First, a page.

Extraction & Reactivity table, Edexcel GCSE Chemistry

Extraction of Iron 

  • Iron sits below carbon on the reactivity series and so can be extracted by reduction methods.
  • Iron ore, carbon and limestone are mixed together and fed into the top of the blast furnace and hot air is blasted in at the bottom.
  • Carbon monoxide reduces the iron(III) oxide in the ore to form iron, which will melt and collect at the bottom of the furnace, where it is tapped off:

2Fe2O3 + 3CO → 4Fe + 3CO2

  • The limestone is added to remove silica impurities by reacting with them and forming a slag which floats on the molten iron and is removed.

Extraction of Aluminium

  • Aluminium sits above carbon on the reactivity series and cannot be extracted by reduction so electrolysis is used.
  • This process is much more expensive due to the large amounts of electricity required.
  • Aluminium oxide (Al2O3) has a very high melting point so it is first dissolved in molten cryolite producing an electrolyte with a lower melting point at around 1000ºC.
  • Graphite electrodes are used which conduct electricity but do not chemically interfere with the process.
  • Aluminium ions are reduced cathode:

Al3+ + 3e → Al

  • Oxygen ions are oxidised at the anode:

2O2- – 4e→O2

  • Some of the oxygen produced at the anode reacts with the graphite electrode to produce carbon dioxide gas:

C + O2 → CO2

  • This causes the carbon anodes to burn so they must be replaced regularly, adding to the costs of this method of extraction.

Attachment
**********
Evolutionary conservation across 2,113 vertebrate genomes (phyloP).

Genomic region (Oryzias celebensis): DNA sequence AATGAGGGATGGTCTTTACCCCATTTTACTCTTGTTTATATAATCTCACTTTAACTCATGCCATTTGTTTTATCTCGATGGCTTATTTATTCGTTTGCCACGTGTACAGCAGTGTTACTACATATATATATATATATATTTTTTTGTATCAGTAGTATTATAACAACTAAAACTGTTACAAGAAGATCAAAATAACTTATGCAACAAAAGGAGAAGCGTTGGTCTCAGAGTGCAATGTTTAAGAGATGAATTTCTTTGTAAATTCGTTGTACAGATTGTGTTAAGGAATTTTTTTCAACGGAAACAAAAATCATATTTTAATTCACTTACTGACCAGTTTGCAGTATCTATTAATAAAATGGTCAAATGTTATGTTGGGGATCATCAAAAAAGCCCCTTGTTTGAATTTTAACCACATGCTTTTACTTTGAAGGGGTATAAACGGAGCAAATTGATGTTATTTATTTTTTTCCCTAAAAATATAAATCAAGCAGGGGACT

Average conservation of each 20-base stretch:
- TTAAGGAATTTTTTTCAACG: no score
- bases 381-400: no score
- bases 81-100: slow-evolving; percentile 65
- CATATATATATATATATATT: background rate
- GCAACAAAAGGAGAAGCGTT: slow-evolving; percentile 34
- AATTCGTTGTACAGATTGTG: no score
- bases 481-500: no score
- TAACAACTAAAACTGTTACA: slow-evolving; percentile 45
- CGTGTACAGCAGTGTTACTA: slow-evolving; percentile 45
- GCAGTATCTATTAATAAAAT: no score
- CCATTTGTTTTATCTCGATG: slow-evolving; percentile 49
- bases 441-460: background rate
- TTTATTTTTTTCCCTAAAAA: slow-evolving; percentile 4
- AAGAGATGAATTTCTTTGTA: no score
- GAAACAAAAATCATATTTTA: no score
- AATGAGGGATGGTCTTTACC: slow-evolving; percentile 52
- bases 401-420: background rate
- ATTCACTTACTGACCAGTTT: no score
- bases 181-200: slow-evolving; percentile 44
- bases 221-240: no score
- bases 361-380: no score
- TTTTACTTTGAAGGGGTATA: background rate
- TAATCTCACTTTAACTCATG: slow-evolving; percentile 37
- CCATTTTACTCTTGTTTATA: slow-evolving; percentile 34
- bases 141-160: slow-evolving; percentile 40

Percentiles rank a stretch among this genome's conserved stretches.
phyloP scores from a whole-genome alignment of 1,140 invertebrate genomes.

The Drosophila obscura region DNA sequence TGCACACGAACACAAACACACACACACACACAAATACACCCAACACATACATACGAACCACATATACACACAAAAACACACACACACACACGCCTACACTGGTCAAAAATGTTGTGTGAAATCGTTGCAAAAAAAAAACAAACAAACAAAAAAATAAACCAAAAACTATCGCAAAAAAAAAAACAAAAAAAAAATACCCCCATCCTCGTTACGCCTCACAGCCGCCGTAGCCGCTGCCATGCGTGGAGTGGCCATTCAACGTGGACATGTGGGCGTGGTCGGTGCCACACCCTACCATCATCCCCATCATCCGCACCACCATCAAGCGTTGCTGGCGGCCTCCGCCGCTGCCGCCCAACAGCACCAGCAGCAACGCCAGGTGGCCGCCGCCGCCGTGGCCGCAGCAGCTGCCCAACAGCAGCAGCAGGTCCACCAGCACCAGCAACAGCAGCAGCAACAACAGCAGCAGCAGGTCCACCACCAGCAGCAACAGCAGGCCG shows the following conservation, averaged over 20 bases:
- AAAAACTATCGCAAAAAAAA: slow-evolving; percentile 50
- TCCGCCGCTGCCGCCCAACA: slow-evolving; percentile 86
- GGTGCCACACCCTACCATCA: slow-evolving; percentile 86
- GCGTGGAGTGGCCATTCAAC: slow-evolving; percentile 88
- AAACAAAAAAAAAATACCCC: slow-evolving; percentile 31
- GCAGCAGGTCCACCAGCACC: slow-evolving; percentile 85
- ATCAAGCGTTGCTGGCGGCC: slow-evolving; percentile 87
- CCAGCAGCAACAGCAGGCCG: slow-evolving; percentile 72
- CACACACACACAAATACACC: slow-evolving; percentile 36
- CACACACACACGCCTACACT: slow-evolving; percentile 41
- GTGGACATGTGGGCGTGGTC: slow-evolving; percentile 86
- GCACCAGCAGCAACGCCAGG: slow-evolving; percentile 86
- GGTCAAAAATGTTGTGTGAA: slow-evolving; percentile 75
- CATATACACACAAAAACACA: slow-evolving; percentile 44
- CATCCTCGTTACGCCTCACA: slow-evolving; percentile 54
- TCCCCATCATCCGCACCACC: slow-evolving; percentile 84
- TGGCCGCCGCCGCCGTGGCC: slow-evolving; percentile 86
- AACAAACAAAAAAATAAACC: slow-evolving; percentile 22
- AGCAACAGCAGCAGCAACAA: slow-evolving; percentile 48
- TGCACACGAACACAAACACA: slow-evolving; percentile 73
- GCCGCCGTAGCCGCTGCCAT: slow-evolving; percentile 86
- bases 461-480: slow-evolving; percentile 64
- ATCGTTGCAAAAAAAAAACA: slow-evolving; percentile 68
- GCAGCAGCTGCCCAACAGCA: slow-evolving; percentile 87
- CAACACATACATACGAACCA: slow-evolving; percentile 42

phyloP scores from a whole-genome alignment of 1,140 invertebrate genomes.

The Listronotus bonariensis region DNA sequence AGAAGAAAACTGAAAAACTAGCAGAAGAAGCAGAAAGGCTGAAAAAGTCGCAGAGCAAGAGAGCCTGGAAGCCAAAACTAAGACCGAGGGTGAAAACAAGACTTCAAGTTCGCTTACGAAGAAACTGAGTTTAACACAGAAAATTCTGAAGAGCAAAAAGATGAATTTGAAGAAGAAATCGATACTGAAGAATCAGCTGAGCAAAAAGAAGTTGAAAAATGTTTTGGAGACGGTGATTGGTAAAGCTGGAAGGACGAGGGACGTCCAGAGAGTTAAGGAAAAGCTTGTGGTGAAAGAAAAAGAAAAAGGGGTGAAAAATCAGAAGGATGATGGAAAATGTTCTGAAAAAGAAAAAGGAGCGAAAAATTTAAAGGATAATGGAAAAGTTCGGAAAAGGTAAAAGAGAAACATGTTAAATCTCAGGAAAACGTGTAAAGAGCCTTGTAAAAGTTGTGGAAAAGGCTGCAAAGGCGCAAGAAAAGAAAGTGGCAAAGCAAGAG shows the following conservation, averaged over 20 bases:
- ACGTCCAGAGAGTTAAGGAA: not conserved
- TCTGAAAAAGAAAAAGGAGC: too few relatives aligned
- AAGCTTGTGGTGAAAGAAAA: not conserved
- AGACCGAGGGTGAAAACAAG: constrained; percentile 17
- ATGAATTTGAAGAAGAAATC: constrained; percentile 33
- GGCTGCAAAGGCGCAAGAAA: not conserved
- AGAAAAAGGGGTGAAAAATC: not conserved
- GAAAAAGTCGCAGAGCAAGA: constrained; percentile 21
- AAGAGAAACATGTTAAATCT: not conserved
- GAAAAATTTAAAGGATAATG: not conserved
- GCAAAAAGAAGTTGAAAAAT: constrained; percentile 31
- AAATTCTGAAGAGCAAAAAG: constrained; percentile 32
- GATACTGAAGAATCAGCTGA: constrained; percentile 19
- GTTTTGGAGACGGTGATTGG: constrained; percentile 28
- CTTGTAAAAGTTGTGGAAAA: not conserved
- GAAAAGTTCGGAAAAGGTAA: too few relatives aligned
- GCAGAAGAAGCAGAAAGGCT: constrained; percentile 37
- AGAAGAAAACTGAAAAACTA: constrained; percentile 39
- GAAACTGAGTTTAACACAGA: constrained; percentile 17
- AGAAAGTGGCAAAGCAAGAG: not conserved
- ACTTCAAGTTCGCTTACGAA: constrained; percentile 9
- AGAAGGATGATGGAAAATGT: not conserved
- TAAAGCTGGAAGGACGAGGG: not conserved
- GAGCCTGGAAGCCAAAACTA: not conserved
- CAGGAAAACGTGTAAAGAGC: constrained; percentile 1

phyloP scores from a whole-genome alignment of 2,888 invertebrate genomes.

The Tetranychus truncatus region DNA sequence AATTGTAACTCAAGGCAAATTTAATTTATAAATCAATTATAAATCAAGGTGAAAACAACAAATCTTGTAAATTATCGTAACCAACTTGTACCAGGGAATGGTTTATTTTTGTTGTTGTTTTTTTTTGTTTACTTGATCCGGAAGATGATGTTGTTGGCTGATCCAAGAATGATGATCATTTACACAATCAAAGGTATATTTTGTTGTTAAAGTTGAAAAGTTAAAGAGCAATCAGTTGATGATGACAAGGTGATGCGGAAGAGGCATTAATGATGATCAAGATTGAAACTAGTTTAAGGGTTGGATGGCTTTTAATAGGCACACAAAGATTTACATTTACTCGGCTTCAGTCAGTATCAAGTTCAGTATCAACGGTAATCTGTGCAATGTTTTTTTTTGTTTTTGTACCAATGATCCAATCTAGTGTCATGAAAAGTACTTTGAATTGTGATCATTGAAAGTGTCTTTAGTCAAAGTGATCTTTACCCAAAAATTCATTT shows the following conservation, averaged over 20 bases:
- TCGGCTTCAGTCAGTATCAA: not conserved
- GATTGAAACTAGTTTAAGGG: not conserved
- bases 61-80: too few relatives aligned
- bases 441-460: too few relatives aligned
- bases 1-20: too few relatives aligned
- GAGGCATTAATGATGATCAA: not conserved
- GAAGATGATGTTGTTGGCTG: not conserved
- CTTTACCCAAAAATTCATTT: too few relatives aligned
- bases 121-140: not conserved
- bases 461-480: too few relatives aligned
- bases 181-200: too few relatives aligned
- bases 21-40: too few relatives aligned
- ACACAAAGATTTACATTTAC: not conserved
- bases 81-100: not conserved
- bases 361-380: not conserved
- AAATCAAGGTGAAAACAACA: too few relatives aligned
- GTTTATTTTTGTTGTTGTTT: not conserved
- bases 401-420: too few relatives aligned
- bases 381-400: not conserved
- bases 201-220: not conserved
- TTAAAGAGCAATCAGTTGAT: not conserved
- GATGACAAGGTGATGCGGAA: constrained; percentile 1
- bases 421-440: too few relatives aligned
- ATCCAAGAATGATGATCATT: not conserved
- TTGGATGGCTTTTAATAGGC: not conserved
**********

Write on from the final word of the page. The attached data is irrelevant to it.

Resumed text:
• The molten aluminium is siphoned off as fresh aluminium oxide is added to the cell. 
  • The cell operates at 5-6 volts and with a current of 100,000 amps. 
  • The heat generated by the huge current keeps the electrolyte molten.

Diagram of an electrolytic cell used to extract aluminium from bauxite

Oxidation & The Reactivity Series

Specification Point 4.9:
  • Explain how a metal’s relative resistance to oxidation is related to its position in the reactivity series.
  • The most reactive metals are at the top of the series.
  • They readily lose electrons to form cations and are hence oxidised easily.
  • The opposite occurs for metals placed lower down as they are unreactive and do not easily lose their electrons.
  • The tendency to become oxidised is thus linked to how reactive a metal is and therefore its position on the reactivity series.
  • Metals higher up are therefore less resistant to oxidation than the metals placed lower down which are more resistant to oxidation.

Need help?

Edexcel GCSE Chemistry Notes

Want to aim for a Level 9?

See if you’ve got what it takes. Test yourself with our topic questions.

Morgan Curtin Chemistry

Author: Morgan

Morgan’s passion for the Periodic Table begun on his 10th birthday when he received his first Chemistry set. After studying the subject at university he went on to become a fully fledged Chemistry teacher, and now works in an international school in Madrid! In his spare time he helps create our fantastic resources to help you ace your exams.